The Mildot Master® is an analog ballistic calculator developed for quickly calculating range to target using a mildot reticle. Therefore, the single most important aspect of its use is target size estimation. The shooter must become proficient in accurately estimating the size of various target objects. The only way to acquire this proficiency is through practice.
Once target size is estimated, the Mildot Master is used to perform the necessary calculations to determine range to target. Arrow 1 in the accompanying image shows a case where the target size in mils, in this case 1.75 is matched to the estimated target size, 36". Range to target is found by looking for the "Target Range" area and seeing where it lands on the yardage scale. In the example shown, arrow 2 shows a range of approximately 575 yards.
Once this is known, the Mildot Master can then be used to determine sight corrections in either Mils or MOA to compensate for bullet drop and/or wind drift. This is where the area on the back of the Mildot Master is used to affix ballistic data. This data is provided by the shooter based on their specific load/bullet and lists bullet drop at various distances, usually every 50 to 100 yards. This data should be obtained by the shooter by sighting in the rifle at the various ranges using their specific load. The data is then entered onto a Ballistic Data Strip which is attached to the back of the Mildot Master.
The Ballistic Data Strip is used to obtain an approximate bullet drop based on the estimated range. The bullet drop is then read on the front of the Mildot Master and aligns with the necessary adjustment in either Mils or MOA. The shooter can either dial in the adjustment or use hold-over. In the example shown, assuming the shooters load data shows a bullet drop of approximately 40" at 575 yards (note that the bullet drop will most likely need to be estimated unless the range is an exact match for data on the ballistic strip), arrow 3 shows an adjustment of approximately 6.8 MOA or 1.95 Mils. The elevation adjustments or "come-ups" can also be entered on the Ballistic Data Strip making the last calculation unnecessary.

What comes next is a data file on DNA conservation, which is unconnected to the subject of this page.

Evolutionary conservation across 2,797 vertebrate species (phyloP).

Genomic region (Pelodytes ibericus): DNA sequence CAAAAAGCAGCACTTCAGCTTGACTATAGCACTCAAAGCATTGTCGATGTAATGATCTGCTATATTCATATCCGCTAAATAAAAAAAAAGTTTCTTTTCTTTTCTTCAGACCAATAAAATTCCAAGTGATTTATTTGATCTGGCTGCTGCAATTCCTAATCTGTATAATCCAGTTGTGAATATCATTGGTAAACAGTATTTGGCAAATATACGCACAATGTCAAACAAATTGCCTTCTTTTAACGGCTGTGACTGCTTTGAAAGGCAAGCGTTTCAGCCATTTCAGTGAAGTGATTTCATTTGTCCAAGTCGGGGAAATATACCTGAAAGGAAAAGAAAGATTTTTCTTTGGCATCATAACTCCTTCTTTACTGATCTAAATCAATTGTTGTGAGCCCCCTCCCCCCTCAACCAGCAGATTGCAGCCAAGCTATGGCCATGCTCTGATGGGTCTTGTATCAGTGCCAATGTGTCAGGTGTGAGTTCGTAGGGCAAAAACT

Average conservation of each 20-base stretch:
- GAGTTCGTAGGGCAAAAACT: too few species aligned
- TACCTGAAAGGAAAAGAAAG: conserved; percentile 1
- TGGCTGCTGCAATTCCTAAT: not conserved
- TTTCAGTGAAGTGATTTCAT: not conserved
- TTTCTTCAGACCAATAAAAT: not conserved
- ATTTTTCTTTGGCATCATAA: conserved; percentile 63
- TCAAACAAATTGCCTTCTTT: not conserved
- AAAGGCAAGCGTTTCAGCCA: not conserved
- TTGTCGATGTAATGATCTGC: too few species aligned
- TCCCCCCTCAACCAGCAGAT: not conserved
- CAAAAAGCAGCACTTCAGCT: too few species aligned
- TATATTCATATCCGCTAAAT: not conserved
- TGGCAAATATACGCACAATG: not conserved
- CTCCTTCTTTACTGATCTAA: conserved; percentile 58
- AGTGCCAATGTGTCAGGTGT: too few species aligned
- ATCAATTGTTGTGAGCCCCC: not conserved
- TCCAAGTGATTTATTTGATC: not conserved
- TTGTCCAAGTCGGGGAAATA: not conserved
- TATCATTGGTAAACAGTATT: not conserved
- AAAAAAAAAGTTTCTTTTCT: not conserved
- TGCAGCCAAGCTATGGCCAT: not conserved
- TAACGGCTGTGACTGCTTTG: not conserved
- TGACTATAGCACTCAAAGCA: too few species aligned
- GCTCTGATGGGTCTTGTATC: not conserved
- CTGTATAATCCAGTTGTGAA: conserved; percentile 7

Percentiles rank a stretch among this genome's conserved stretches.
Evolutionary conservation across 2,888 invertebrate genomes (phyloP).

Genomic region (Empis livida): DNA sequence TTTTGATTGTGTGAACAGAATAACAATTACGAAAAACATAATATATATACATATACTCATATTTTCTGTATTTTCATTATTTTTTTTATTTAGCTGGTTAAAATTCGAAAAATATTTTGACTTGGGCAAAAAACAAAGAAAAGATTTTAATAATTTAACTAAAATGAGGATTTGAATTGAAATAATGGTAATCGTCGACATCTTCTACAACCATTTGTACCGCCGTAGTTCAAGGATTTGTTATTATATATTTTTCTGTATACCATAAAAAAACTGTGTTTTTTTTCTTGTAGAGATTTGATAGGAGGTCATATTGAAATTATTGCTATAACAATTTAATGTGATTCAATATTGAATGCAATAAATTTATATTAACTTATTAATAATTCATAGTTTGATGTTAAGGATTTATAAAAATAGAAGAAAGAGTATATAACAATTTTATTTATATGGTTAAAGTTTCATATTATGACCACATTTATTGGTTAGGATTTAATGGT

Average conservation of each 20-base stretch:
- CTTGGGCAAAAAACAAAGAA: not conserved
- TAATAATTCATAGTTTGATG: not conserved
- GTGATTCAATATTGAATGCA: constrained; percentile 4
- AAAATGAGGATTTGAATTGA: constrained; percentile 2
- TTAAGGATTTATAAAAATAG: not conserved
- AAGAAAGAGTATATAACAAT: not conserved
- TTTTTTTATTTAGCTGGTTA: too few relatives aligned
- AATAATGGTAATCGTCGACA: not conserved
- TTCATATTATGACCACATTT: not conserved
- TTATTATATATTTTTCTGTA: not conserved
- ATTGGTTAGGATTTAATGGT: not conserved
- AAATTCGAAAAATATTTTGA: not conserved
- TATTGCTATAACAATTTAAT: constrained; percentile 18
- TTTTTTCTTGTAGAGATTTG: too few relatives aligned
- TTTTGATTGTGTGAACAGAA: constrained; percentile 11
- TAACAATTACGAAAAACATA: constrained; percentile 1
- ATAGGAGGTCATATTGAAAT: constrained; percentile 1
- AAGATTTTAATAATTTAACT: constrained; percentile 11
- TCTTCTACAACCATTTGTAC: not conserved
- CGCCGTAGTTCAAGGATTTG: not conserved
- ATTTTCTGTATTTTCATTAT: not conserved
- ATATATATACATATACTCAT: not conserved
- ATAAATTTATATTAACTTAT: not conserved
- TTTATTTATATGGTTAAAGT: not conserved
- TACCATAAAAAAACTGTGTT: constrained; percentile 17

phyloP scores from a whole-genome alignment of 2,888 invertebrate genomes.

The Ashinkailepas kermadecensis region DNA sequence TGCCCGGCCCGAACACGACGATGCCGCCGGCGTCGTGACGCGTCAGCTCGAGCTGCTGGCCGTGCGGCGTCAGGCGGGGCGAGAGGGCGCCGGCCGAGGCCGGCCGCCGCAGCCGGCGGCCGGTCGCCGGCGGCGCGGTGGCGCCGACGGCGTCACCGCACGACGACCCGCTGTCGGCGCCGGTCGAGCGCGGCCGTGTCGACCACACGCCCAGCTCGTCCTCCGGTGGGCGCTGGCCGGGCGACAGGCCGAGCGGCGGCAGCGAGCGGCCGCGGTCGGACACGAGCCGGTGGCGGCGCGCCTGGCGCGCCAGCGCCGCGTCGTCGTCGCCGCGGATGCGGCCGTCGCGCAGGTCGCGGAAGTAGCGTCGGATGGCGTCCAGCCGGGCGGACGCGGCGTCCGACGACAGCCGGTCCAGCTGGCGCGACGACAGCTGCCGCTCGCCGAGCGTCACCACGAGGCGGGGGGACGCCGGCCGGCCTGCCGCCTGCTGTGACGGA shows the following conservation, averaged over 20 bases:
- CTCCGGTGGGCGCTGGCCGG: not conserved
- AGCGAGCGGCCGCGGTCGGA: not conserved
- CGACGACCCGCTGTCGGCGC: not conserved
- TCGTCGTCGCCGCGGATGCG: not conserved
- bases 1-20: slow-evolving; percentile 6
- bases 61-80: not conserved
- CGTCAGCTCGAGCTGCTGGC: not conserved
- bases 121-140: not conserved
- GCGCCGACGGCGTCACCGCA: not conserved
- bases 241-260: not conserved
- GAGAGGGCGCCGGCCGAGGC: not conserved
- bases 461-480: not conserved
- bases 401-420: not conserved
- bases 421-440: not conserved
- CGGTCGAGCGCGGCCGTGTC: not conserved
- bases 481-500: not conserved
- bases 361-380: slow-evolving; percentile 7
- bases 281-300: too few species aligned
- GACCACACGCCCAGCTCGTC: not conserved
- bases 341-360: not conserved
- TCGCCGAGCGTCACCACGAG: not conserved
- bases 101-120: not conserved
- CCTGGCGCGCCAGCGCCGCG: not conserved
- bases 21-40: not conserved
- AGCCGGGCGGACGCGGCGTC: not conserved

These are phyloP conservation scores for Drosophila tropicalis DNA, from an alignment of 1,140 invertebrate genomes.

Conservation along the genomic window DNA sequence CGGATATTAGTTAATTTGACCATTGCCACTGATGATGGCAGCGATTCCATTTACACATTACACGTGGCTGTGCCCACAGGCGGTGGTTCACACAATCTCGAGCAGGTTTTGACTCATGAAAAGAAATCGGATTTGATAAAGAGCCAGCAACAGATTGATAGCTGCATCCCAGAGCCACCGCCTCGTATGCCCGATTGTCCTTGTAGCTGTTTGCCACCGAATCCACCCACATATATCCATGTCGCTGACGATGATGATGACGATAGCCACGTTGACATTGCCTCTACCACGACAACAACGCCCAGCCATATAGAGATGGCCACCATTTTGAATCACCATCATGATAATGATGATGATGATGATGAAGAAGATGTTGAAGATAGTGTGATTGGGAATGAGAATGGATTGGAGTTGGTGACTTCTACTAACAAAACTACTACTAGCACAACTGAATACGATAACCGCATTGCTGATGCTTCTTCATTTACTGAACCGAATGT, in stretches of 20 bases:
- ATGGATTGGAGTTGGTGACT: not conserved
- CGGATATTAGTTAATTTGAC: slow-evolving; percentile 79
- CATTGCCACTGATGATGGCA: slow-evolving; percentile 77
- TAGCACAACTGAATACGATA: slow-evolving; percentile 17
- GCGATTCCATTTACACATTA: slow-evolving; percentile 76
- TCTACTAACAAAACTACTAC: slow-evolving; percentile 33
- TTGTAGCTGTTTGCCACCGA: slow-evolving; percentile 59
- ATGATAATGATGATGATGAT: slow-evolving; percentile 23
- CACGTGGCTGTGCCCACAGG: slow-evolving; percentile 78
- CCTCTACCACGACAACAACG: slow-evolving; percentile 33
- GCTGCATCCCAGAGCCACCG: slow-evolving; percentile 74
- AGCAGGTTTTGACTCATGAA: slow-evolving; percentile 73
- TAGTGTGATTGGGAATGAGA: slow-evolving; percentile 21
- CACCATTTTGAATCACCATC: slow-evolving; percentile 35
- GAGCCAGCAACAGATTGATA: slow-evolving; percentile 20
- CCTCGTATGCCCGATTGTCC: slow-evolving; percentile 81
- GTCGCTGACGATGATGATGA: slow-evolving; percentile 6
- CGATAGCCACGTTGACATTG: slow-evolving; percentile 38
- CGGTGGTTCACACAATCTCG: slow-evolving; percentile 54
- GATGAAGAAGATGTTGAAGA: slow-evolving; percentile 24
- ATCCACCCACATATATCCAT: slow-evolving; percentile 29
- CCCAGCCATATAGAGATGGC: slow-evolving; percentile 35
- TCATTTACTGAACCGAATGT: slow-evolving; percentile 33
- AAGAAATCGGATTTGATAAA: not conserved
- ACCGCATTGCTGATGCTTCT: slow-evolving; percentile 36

Wind drift corrections are calculated the same way as bullet drop corrections. In this case the shooter needs to be able to perform wind drift estimations for their particular load/bullet. Wind is the second biggest effect on the bullet in flight but it is also the hardest to account for. What makes wind so hard to account for is the difficulty in determining exact wind speed and direction. Then the shooter has to determine how varying wind speeds and directions will effect the bullet. Finally, the shooter has to take into account wind gusts and lulls. Similar to target size estimation, this is another skill the shooter must master that will only improve with practice.
Finally, the Mildot Master can be used to estimate the deviation from horizontal for uphill/downhill shots and compensate for bullet drop in these situations. This is because the actual horizontal range is less than the line of sight range. The bullet drop must be adjusted for this difference to obtain a hit. Note that the effect is the same whether shooting uphill or downhill.
For those shooters who already own an optical or laser rangefinder and therefore don't need range estimation, the Mildot Master can be used to convert a bullet drop figure into a sight adjustment figure.
The Mildot Master has the following advantages over the use of a conventional handheld electronic calculator:
Check out this review and tutorial of the Mildot Master.